OCD actually has two sides – obsession and compulsion. An obsession may be a thought, image, worry, doubt or urge that manifests itself in the sufferers’ mind. For example someone with OCD may see a child playing in water and will experience the thought of holding that child under the water and drowning it. Such repeated manifestations of such thoughts can cause mental discomfort and can even lead to anxiety and depression.
Compulsions are typically repetitive actions triggered by obsessions as a way of dealing with them. For example, a sufferer may develop an obsession that their home will be burglarized while they are away. Their compulsion for dealing with this may be to lock and unlock every access point to their home – windows and doors – a specific, and unreasonable, number of times before they are able to leave. This too can cause stress, anxiety and depression.
Some responses to obsessions will not make any sense to non-sufferers. For example, a sufferer may have to tap their bodies in specific places a certain number of times before boarding a bus. If they make a mistake during this procedure they have to start afresh until the sequence is complete. This is just their way of dealing with an obsession, but can appear ‘bizarre’ to non-sufferers, which causes the sufferer to feel anxious and stressed.
Sometimes sufferers can deal with their OCD, and at other times they find it impossible to. In extreme cases OCD sufferers cannot even leave their homes or function normally at all. Although a mental disorder, suffering from OCD can also severely affect a person’s psychical well-being.
OCD is a treatable condition. Usually treatment is psychological – teaching a sufferer how to deal with obsessions without the need for compulsion. As OCD is associated with depression and anxiety, anti-depressant medication is likely to be administered in tandem with any therapy.
Although studies are in their infancy, there have been many impressive reports of the success of ketamine as a treatment for OCD. One sufferer, while taking part in an experimental ketamine study group, described the treatment as like “taking a vacation” from their condition.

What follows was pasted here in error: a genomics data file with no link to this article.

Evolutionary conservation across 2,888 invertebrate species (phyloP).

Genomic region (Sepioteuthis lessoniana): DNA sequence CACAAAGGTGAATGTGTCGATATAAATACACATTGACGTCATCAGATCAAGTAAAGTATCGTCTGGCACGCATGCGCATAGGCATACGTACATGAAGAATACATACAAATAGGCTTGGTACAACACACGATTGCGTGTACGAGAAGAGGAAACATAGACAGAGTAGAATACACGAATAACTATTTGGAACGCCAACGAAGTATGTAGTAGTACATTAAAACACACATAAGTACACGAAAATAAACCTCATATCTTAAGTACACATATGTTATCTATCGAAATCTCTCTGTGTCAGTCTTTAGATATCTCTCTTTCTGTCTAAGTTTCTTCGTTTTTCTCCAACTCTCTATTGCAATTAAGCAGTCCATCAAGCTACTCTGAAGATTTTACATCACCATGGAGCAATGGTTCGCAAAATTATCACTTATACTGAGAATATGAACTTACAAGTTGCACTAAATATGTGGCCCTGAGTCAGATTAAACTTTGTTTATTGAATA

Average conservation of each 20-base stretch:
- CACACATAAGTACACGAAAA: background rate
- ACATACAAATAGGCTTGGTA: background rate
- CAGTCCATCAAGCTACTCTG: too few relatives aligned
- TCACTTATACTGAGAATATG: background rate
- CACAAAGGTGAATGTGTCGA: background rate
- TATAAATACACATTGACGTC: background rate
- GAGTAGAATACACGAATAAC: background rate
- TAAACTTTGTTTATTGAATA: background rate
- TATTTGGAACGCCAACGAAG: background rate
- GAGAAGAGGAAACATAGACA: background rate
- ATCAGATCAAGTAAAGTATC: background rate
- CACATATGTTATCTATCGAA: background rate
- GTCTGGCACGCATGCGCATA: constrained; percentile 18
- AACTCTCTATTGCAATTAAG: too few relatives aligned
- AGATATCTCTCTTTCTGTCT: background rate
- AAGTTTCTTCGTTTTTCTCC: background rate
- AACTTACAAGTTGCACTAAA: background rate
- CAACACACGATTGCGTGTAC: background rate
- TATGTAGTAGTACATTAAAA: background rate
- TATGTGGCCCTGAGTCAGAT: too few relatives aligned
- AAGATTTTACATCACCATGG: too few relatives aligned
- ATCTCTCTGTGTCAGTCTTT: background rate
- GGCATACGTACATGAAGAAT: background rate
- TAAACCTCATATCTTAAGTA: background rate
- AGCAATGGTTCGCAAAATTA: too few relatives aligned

Additionally, it has been observed that the use of ketamine as a treatment for OCD results had a far more rapid improvement in the condition than traditional techniques.
There are many other types of depression that may be suitable for ketamine therapy. Each individual case received at our facility is reviewed by our trained medical personnel to make certain it is suitable for any program of initial and ongoing treatments.
How the Ketamine Institute of Michigan can Help You
If you are suffering from some type of depressive illness, or some other condition that is resulting in feelings of depression and traditional treatments are not helping, then the team here at the Ketamine Institute of Michigan may be able to help. Led by Dr. Julia Aharonov, our team is available to hopefully ease your symptoms and help you to improve your day-to-day living.
Each application for treatment is carefully considered but unfortunately, the administration of ketamine as a treatment may not be suitable for every applicant. Only applicants that we feel will undoubtedly benefit from our Ketamine Infusion Therapy program will be admitted for treatment.
Our focus is primarily on treatment plans for people in Michigan, specifically within a one hundred mile radius of Pontiac. This includes major cities such as Detroit, Chicago, Fort Wayne and Milwaukee. Patients from Wisconsin, Indiana and Ohio and cities in Canada such as Toronto and Hamilton are welcomed too. The reason for our focus on Michigan patients (within a hundred miles) is because of the number of visits that may be necessary to treat a patient’s condition — Certainly anyone willing to come and who is a viable candidate for this procedure, is by all means welcome.
We have designed what we feel is an expressly fair pricing structure for our ketamine treatments, and financing options are available as well.
The Ketamine Institute Of Michigan
The Ketamine Institute Of Michigan offers supervised IV Ketamine infusions, inside Pontiac General Hospital. After a cleared medical history, you can begin treatment sessions right away. You will be under the care of Dr. Julia Aharonov, a Board Certified Anesthesiologist and her capable and experienced medical team. Each session should be less than a few hours. IV Ketamine therapy has no addictive properties.
Call: (855) KETAMINE
(855) 538-2646 or contact us to learn more about our IV Ketamine Infusion Treatments.